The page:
A Unique Tour: Discovering Palazzo Rucellai and its Aesthetics

Alberti created a single architectural complex from an enclave of eight smaller buildings. It is always a pleasure to wander its corridors while admiring the frescos.

On October 18, 2022 the lucky visitors of Palazzo Rucellai were the members of Istituto Italiano dei Castelli (Tuscan division), together with Amici dei Musei di Palazzo Davanzati and Casa Martelli.

Accompanying them was the writer and journalist Daniela Cavini, who has devoted the central chapters of her latest book, Storia di un’altra Firenze (Neri Pozza, 2021), to the Rucellai family and their home.

An exceptional guide, alongside Cavini, was Prof. Stefano Baldassarri, director of ISI Florence, whose students now occupy the rooms in which Giovanni, Bernardo, and their descendants once lived.

The Rucellai family lived in the neighborhood of San Pancrazio (area around Piazza Santa Maria Novella) and had made their fortune thanks to a purple fabric dye (oricello rosso). The Rucellai discovered the dye’s production method in the 12th century and have kept it as a secret ever since. When the Rucellai sided against Cosimo de’ Medici, they were banished from the city’s political life for 30 years. The family managed to stay afloat thanks to the substantial proceeds of textile dying which, alongside the patronage of arts and real estate commissions, kept the Rucellai from sinking into oblivion.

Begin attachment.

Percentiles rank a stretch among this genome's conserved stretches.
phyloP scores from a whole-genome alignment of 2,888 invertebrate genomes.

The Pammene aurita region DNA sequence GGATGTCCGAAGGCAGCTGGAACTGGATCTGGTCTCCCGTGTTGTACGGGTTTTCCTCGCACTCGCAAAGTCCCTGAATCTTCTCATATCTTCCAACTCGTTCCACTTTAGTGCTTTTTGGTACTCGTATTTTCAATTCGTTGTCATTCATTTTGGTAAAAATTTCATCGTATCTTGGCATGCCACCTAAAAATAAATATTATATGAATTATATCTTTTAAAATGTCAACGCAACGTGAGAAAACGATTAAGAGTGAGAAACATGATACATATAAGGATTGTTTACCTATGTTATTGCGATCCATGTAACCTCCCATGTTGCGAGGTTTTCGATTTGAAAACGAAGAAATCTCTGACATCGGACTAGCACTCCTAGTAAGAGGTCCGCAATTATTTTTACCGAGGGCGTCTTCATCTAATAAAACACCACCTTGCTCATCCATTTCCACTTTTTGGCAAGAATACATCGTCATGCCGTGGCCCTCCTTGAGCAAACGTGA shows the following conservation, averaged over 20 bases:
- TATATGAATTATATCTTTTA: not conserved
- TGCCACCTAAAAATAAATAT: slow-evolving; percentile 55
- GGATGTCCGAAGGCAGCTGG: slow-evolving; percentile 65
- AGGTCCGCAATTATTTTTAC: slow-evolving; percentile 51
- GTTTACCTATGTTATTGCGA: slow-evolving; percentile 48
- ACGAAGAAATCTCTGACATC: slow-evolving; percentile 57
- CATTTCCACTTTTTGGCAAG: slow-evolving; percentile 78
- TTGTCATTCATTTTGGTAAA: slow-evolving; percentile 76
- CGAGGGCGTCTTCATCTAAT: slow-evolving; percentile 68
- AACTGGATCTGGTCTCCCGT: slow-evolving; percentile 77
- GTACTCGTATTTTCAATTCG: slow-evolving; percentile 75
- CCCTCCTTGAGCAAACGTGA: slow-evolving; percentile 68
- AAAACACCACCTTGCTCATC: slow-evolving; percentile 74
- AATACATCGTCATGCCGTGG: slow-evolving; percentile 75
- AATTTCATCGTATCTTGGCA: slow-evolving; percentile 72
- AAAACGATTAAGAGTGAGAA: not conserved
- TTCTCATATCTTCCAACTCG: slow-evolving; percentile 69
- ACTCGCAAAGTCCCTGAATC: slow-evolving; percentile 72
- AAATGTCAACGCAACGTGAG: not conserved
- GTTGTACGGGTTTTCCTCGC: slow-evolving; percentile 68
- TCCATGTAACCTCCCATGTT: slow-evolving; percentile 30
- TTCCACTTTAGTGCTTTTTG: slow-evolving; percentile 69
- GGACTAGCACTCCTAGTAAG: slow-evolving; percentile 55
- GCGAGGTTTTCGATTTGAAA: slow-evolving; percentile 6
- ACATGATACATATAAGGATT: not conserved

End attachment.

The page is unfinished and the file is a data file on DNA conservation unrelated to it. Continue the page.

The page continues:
With the enthusiasm that also characterizes her writing, the tour by Daniela Cavini brought to life the anxiety of the political ostracism lived by Giovanni, his desire to reestablish himself, and his commitment to mend the relationship with the Medici – the new signori of Florence – which culminated with the marriage between Giovanni’s son, Bernardo, and Nannina de’ Medici, sister to Lorenzo Il Magnifico.

Prof. Baldassarri showed the visitors around each room, explaining specific features of the palace such as the late Baroque remodeling, the mirrors, the busts depicting Roman emperors that replaced medieval tapestries, and the spiral staircase designed by Alberti himself as a way for servants to move discretely between floors.

The visitors then walked across the Ballroom, the Hall of Stuccoes, and the Hall of Muses, where their eyes were set on the mesmerizing ceiling. The ceiling’s fresco depicts four muses waiting to ascend to the Temple of Fame, each holding a drawing of the best that the Rucellai family left to the world through its patronage. There is the famous Madonna painted by Duccio da Boninsegna and a collection of verses and tragedies written by Giovanni. The central piece of the “treasure” is a scroll of architectural works held by two putti and rolled out for guests to see: well recognizable on the scroll are the façade of Santa Maria Novella, the small temple of San Sepolcro, and the Loggia that faces the Rucellai residence itself.

The visit came to an end in front of the Loggia and the famous façade, an incredible makeover operation necessary to give the illusion of a real palace, and not a mosaic of pieces sewn together. It is here that the marriage of the century is celebrated, the linking of the Rucellai with the Medici, in this Loggia built “per honore della nostra famiglia, per adoperarla per le letitie e per le tristitie” (in honor of our family, to be used in rejoicing and sorrow).